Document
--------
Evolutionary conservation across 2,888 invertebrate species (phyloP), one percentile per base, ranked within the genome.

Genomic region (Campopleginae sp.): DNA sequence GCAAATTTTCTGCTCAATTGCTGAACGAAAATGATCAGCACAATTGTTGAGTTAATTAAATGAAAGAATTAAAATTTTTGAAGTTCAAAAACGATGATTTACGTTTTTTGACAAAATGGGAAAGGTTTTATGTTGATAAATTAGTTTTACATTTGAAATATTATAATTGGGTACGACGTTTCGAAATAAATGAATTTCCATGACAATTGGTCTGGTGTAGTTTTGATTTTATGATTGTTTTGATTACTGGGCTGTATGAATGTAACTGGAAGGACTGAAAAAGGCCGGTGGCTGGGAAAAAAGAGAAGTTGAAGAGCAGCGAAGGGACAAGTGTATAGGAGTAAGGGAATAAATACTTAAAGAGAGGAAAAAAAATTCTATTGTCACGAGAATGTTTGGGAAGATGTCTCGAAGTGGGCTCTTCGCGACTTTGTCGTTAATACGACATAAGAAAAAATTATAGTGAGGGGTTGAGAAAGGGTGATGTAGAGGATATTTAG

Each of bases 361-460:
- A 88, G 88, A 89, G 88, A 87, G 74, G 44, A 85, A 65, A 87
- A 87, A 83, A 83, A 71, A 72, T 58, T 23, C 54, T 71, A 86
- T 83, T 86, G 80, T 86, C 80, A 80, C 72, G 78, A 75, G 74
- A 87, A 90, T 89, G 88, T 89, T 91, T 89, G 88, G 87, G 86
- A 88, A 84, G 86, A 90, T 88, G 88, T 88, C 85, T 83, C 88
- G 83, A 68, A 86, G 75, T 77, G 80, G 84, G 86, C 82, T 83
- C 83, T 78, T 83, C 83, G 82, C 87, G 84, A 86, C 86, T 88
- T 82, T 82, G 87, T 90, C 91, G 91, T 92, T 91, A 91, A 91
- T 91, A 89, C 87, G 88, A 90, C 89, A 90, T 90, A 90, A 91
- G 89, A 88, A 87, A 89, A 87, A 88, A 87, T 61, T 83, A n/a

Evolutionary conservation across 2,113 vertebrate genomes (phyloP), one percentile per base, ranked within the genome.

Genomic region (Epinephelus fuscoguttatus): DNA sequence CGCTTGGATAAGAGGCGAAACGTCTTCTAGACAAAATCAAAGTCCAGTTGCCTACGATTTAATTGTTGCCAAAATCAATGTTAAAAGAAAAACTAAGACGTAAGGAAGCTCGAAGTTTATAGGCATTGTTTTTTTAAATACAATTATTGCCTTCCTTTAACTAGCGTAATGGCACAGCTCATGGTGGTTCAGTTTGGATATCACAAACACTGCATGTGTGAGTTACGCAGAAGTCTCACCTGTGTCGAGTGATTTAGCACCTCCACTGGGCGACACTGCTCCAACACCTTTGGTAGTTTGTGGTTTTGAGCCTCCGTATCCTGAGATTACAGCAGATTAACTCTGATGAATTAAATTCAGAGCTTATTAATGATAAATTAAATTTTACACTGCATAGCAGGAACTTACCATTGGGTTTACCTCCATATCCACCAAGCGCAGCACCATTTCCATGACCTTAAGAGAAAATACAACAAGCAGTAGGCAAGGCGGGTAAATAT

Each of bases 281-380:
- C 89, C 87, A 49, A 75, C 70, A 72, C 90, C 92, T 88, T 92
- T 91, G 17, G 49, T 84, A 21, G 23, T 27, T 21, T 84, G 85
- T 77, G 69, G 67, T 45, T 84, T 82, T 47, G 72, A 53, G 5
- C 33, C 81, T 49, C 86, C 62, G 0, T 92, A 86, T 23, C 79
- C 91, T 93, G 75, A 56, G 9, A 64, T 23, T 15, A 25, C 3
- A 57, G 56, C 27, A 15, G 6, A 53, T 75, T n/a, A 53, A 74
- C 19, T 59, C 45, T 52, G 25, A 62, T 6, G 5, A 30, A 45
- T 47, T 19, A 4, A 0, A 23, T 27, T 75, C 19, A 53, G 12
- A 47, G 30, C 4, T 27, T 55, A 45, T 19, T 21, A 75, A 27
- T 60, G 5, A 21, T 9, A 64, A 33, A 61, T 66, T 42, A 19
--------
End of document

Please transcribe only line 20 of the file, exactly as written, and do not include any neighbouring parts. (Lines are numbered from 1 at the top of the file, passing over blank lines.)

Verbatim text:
- C 33, C 81, T 49, C 86, C 62, G 0, T 92, A 86, T 23, C 79